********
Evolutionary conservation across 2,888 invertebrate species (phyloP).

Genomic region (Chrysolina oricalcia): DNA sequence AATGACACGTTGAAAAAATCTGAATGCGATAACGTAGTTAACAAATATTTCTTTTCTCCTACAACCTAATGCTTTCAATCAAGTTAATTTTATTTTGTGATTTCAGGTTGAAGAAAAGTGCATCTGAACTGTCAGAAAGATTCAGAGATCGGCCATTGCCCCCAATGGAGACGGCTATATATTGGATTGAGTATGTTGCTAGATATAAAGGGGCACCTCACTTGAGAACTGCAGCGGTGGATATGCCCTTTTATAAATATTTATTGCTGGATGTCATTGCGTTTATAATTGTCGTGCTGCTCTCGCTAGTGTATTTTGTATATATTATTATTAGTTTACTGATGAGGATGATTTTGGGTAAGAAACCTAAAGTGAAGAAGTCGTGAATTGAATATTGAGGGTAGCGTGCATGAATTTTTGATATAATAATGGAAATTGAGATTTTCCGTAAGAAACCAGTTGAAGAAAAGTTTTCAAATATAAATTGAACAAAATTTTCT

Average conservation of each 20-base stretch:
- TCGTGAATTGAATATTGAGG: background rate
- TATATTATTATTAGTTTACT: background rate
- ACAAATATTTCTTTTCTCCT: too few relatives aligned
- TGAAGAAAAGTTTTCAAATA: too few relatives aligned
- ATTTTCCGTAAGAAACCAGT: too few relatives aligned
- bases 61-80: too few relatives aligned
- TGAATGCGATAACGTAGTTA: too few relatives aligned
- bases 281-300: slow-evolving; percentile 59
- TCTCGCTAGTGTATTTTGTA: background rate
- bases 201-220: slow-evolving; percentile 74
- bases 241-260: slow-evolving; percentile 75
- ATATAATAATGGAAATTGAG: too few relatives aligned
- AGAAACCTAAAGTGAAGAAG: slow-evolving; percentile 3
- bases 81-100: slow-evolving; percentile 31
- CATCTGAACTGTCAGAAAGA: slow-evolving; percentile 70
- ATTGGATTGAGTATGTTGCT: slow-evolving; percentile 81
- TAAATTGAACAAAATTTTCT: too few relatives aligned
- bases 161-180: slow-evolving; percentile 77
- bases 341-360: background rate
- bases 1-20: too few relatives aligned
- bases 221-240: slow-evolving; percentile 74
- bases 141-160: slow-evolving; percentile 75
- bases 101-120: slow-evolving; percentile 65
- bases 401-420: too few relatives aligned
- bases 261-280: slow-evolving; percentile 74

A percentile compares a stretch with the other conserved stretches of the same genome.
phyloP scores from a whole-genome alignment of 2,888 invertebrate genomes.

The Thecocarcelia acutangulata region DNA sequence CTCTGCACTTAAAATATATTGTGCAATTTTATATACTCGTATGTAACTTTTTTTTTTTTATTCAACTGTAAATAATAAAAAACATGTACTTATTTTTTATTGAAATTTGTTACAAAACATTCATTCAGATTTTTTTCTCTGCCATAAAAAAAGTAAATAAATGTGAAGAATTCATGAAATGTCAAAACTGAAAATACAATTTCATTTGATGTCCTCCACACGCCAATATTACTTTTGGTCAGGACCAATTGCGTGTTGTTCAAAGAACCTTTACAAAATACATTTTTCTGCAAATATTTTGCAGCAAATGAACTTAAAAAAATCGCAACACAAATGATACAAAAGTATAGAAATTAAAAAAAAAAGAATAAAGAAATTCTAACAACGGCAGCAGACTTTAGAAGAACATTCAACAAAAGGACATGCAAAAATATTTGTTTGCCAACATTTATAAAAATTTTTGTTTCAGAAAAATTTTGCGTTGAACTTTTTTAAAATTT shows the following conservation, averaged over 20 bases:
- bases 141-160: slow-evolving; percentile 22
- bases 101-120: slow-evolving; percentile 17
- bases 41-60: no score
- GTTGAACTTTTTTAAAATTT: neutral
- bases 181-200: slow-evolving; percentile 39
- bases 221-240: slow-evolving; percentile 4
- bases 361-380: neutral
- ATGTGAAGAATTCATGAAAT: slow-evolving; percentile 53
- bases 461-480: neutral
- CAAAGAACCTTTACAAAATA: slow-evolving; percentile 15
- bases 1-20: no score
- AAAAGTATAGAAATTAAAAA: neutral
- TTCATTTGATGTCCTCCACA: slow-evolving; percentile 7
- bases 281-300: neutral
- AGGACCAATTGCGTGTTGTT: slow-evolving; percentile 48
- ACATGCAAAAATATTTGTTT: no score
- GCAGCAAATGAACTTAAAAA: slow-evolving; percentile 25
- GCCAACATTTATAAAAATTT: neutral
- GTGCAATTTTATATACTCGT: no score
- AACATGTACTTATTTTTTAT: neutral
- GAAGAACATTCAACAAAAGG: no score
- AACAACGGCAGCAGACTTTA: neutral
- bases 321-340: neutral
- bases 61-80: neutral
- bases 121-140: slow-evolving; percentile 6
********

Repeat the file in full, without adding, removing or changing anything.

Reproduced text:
Evolutionary conservation across 2,888 invertebrate species (phyloP).

Genomic region (Chrysolina oricalcia): DNA sequence AATGACACGTTGAAAAAATCTGAATGCGATAACGTAGTTAACAAATATTTCTTTTCTCCTACAACCTAATGCTTTCAATCAAGTTAATTTTATTTTGTGATTTCAGGTTGAAGAAAAGTGCATCTGAACTGTCAGAAAGATTCAGAGATCGGCCATTGCCCCCAATGGAGACGGCTATATATTGGATTGAGTATGTTGCTAGATATAAAGGGGCACCTCACTTGAGAACTGCAGCGGTGGATATGCCCTTTTATAAATATTTATTGCTGGATGTCATTGCGTTTATAATTGTCGTGCTGCTCTCGCTAGTGTATTTTGTATATATTATTATTAGTTTACTGATGAGGATGATTTTGGGTAAGAAACCTAAAGTGAAGAAGTCGTGAATTGAATATTGAGGGTAGCGTGCATGAATTTTTGATATAATAATGGAAATTGAGATTTTCCGTAAGAAACCAGTTGAAGAAAAGTTTTCAAATATAAATTGAACAAAATTTTCT

Average conservation of each 20-base stretch:
- TCGTGAATTGAATATTGAGG: background rate
- TATATTATTATTAGTTTACT: background rate
- ACAAATATTTCTTTTCTCCT: too few relatives aligned
- TGAAGAAAAGTTTTCAAATA: too few relatives aligned
- ATTTTCCGTAAGAAACCAGT: too few relatives aligned
- bases 61-80: too few relatives aligned
- TGAATGCGATAACGTAGTTA: too few relatives aligned
- bases 281-300: slow-evolving; percentile 59
- TCTCGCTAGTGTATTTTGTA: background rate
- bases 201-220: slow-evolving; percentile 74
- bases 241-260: slow-evolving; percentile 75
- ATATAATAATGGAAATTGAG: too few relatives aligned
- AGAAACCTAAAGTGAAGAAG: slow-evolving; percentile 3
- bases 81-100: slow-evolving; percentile 31
- CATCTGAACTGTCAGAAAGA: slow-evolving; percentile 70
- ATTGGATTGAGTATGTTGCT: slow-evolving; percentile 81
- TAAATTGAACAAAATTTTCT: too few relatives aligned
- bases 161-180: slow-evolving; percentile 77
- bases 341-360: background rate
- bases 1-20: too few relatives aligned
- bases 221-240: slow-evolving; percentile 74
- bases 141-160: slow-evolving; percentile 75
- bases 101-120: slow-evolving; percentile 65
- bases 401-420: too few relatives aligned
- bases 261-280: slow-evolving; percentile 74

A percentile compares a stretch with the other conserved stretches of the same genome.
phyloP scores from a whole-genome alignment of 2,888 invertebrate genomes.

The Thecocarcelia acutangulata region DNA sequence CTCTGCACTTAAAATATATTGTGCAATTTTATATACTCGTATGTAACTTTTTTTTTTTTATTCAACTGTAAATAATAAAAAACATGTACTTATTTTTTATTGAAATTTGTTACAAAACATTCATTCAGATTTTTTTCTCTGCCATAAAAAAAGTAAATAAATGTGAAGAATTCATGAAATGTCAAAACTGAAAATACAATTTCATTTGATGTCCTCCACACGCCAATATTACTTTTGGTCAGGACCAATTGCGTGTTGTTCAAAGAACCTTTACAAAATACATTTTTCTGCAAATATTTTGCAGCAAATGAACTTAAAAAAATCGCAACACAAATGATACAAAAGTATAGAAATTAAAAAAAAAAGAATAAAGAAATTCTAACAACGGCAGCAGACTTTAGAAGAACATTCAACAAAAGGACATGCAAAAATATTTGTTTGCCAACATTTATAAAAATTTTTGTTTCAGAAAAATTTTGCGTTGAACTTTTTTAAAATTT shows the following conservation, averaged over 20 bases:
- bases 141-160: slow-evolving; percentile 22
- bases 101-120: slow-evolving; percentile 17
- bases 41-60: no score
- GTTGAACTTTTTTAAAATTT: neutral
- bases 181-200: slow-evolving; percentile 39
- bases 221-240: slow-evolving; percentile 4
- bases 361-380: neutral
- ATGTGAAGAATTCATGAAAT: slow-evolving; percentile 53
- bases 461-480: neutral
- CAAAGAACCTTTACAAAATA: slow-evolving; percentile 15
- bases 1-20: no score
- AAAAGTATAGAAATTAAAAA: neutral
- TTCATTTGATGTCCTCCACA: slow-evolving; percentile 7
- bases 281-300: neutral
- AGGACCAATTGCGTGTTGTT: slow-evolving; percentile 48
- ACATGCAAAAATATTTGTTT: no score
- GCAGCAAATGAACTTAAAAA: slow-evolving; percentile 25
- GCCAACATTTATAAAAATTT: neutral
- GTGCAATTTTATATACTCGT: no score
- AACATGTACTTATTTTTTAT: neutral
- GAAGAACATTCAACAAAAGG: no score
- AACAACGGCAGCAGACTTTA: neutral
- bases 321-340: neutral
- bases 61-80: neutral
- bases 121-140: slow-evolving; percentile 6